PLM selection process: a blanket of fog and how to change it

PLM selection process: a blanket of fog and how to change it


To choose PLM is a difficult task. Usually it takes months and sometimes years. You wonder why it takes so long? Here is the a thing… A typical manufacturing company is usually in the situation when some PLM or ERP related decisions have been made before. It means there are some systems in place. Sometimes these are legacy systems and sometimes company is thinking about how expand PLM practice.  And this legacy is pretty much active and used for existing product development and manufacturing processes. As much as these processes might be inefficient, this is how company works now. And some manufacturing companies can be even very profitable and successful by running not very much optimized process.

So, the decision process is usually starts from the analysis of status quo, situation with vendors and formulating of strategical goals. For most of these manufacturing companies, PLM decision has a significant impact for a long period of time moving forward. So, the real danger for company and people responsible for the decision making is to make a mistake. The rules that usually applies to large company operation are very much active at that moment. It usually reminded me old comments from Ross Perrot about GM – ‘THE GM SYSTEM IS LIKE A BLANKET OF FOG’. Navigate here to read more.

The answer is: the General Motors system. It’s like a blanket of fog that keeps these people from doing what they know needs to be done. I come from an environment where, if you see a snake, you kill it. At GM, if you see a snake, the first thing you do is go hire a consultant on snakes. Then you get a committee on snakes, and then you discuss it for a couple of years. The most likely course of action is — nothing. You figure, the snake hasn’t bitten anybody yet, so you just let him crawl around on the factory floor. We need to build an environment where the first guy who sees the snake kills it. At Electronic Data Systems employees were trained from the day they joined the company to spend all day serving the customer, getting results, being the best in the world — not being good bureaucrats. At GM the stress is not on getting results — on winning — but on bureaucracy, on conforming to the GM system. You get to the top of General Motors not by doing something, but by not making a mistake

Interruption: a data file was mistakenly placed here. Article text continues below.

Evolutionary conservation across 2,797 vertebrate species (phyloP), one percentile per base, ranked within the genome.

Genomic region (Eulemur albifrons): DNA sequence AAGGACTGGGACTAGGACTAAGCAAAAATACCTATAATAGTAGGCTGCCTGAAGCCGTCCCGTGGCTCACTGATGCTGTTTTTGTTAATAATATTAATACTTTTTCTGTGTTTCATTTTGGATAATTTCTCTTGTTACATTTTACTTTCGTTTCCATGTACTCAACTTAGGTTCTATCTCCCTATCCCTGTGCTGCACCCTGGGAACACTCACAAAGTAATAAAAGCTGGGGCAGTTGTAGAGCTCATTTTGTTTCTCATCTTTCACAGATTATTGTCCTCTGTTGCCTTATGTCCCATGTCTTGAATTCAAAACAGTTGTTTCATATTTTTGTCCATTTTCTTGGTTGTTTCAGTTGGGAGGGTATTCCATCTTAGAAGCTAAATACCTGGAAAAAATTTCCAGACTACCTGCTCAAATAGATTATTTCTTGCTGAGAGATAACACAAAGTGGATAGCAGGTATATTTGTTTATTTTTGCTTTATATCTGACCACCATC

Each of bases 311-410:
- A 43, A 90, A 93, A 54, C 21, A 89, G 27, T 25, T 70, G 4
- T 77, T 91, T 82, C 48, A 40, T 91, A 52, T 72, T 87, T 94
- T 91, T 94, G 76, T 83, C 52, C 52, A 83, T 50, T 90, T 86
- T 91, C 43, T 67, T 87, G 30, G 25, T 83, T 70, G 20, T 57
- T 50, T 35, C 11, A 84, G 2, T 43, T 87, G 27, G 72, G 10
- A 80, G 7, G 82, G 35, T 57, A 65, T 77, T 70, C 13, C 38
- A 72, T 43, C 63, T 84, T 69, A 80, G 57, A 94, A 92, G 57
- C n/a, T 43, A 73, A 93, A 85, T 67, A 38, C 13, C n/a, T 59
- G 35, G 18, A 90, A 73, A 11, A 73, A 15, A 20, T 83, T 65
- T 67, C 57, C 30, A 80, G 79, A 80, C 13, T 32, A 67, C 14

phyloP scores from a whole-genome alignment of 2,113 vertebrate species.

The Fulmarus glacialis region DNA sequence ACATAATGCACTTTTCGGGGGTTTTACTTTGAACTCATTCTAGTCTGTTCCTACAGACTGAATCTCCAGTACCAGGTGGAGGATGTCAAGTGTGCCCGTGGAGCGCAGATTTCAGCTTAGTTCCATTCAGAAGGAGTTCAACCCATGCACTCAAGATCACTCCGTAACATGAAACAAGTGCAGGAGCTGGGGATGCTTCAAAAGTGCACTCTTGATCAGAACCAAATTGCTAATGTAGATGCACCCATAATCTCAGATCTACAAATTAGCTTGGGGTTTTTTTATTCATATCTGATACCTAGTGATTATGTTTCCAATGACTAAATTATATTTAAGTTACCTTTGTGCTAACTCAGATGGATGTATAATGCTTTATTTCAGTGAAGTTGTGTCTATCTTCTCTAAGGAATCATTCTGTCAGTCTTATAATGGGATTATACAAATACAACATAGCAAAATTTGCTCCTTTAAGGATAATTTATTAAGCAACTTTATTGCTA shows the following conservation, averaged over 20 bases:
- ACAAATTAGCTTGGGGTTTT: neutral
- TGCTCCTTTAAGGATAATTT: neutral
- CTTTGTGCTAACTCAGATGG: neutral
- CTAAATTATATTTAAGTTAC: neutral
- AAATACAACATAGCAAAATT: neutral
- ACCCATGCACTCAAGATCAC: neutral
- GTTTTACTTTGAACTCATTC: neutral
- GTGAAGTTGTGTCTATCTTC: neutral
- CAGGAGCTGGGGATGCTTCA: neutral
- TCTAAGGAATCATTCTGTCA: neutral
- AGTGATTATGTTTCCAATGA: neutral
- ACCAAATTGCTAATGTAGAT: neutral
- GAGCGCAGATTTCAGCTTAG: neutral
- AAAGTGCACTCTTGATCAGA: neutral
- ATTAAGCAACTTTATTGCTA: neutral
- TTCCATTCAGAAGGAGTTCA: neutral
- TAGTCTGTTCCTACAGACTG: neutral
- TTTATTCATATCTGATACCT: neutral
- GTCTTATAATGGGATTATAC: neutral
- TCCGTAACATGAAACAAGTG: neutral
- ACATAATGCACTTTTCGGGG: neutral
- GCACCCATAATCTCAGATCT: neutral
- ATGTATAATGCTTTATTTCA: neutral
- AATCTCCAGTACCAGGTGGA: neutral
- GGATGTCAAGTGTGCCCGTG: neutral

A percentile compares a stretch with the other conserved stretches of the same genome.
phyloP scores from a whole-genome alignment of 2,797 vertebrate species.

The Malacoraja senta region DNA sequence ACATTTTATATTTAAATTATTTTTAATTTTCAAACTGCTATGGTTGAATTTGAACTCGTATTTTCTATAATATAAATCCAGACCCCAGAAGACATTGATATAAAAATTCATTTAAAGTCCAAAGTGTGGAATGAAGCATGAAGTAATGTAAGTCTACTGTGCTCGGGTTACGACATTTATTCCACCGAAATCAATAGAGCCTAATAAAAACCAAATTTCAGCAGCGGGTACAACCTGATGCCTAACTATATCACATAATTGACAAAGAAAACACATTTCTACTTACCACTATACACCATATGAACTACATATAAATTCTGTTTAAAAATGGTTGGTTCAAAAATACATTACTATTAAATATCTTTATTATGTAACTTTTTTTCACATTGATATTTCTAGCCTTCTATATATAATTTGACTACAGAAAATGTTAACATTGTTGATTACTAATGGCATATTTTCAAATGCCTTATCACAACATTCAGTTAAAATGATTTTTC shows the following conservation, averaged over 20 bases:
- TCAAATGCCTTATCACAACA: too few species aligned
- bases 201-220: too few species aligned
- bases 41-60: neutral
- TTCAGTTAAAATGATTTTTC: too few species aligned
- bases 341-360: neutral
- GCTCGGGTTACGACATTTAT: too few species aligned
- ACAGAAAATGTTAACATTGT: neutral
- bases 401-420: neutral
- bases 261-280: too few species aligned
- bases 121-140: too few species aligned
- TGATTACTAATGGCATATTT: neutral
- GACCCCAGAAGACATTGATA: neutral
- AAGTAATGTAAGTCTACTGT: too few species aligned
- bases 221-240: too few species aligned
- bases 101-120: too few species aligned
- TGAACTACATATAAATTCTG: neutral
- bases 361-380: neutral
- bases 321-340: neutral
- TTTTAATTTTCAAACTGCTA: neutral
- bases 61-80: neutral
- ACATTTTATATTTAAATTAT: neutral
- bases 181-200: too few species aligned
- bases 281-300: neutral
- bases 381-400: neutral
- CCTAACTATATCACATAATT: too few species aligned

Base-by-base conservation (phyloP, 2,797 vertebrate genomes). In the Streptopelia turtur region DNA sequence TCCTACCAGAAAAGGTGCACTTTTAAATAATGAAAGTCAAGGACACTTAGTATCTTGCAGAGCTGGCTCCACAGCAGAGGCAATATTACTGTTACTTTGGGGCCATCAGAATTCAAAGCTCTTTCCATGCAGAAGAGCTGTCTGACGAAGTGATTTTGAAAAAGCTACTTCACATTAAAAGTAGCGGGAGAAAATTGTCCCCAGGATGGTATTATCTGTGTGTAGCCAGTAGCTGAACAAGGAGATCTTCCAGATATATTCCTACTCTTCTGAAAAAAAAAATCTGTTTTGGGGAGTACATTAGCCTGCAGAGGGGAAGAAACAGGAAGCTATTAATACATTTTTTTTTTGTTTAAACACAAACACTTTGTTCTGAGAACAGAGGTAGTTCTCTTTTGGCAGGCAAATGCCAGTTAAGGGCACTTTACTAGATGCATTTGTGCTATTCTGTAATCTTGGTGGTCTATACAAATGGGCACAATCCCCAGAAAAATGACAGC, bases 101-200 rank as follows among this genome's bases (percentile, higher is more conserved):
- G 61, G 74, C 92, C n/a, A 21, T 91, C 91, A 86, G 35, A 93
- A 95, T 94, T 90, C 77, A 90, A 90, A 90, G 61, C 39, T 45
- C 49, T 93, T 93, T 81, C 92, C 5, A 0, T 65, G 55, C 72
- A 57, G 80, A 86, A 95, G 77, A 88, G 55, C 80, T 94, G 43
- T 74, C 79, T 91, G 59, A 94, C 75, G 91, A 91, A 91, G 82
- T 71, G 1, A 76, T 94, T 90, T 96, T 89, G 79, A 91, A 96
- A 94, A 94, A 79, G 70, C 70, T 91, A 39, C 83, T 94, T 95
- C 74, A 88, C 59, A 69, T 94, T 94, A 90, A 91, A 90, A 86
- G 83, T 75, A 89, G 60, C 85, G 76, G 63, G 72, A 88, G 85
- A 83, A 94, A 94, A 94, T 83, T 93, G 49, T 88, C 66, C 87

So, nobody wants to make a mistake in a fundamental decision related to PLM vendor selection that will impact company for the next 10 years. This is why all PLM decisions are painful, can take time and driven significantly by “not making a mistake” criteria. This is a fundamental human behavior. If you’re making the decision for 10+ years, you don’t want to be wrong. So, how agile paradigms and cloud services will simplify PLM decision process?

As much as these decisions are strategic and very important, I believe there is a place for improvement. And agile PLM development is a possible starting point in this process. Check my earlier article last week – Agile product development: next PLM frontier? The main point is to switch from PLM as a decision for 10 years to PLM as s service today. Existing PLM architectures are implying lot of preparation work to be done – data modeling, process discovery and agreement, data mapping, legacy data cleaning and importing, etc. The new paradigm of agile continues implementation can become a better way to deal with PLM planning as well as PLM decisions.

New PLM architectures coming in way of cloud services can provide an iterative implementation environment that can be improved, changed and replaced. So, system will roll between implementation sprints adapting to organizational processes and business requirements. The last will eliminate the need to have a long decision making process about PLM implementation for the next decade.

What is my conclusion? Organizations are becoming more agile, nimble and mobile. What was a process configuration and PLM implementation for the next 10 years, now can take weeks and become obsolete in a 1-2 years. Business is changing faster and organizations want to react faster on business requirements. Old style PLM top down approach was good for old style GM organization might not work for a new agile product development methods. This is time to think about new approach and paradigms in PLM development. Just my thoughts…

Best, Oleg

Want to learn more about PLM? Check out my new PLM Book website.

Disclaimer: I’m co-founder and CEO of openBoM developing cloud based bill of materials and inventory management tool for manufacturing companies, hardware startups and supply chain. My opinion can be unintentionally biased.

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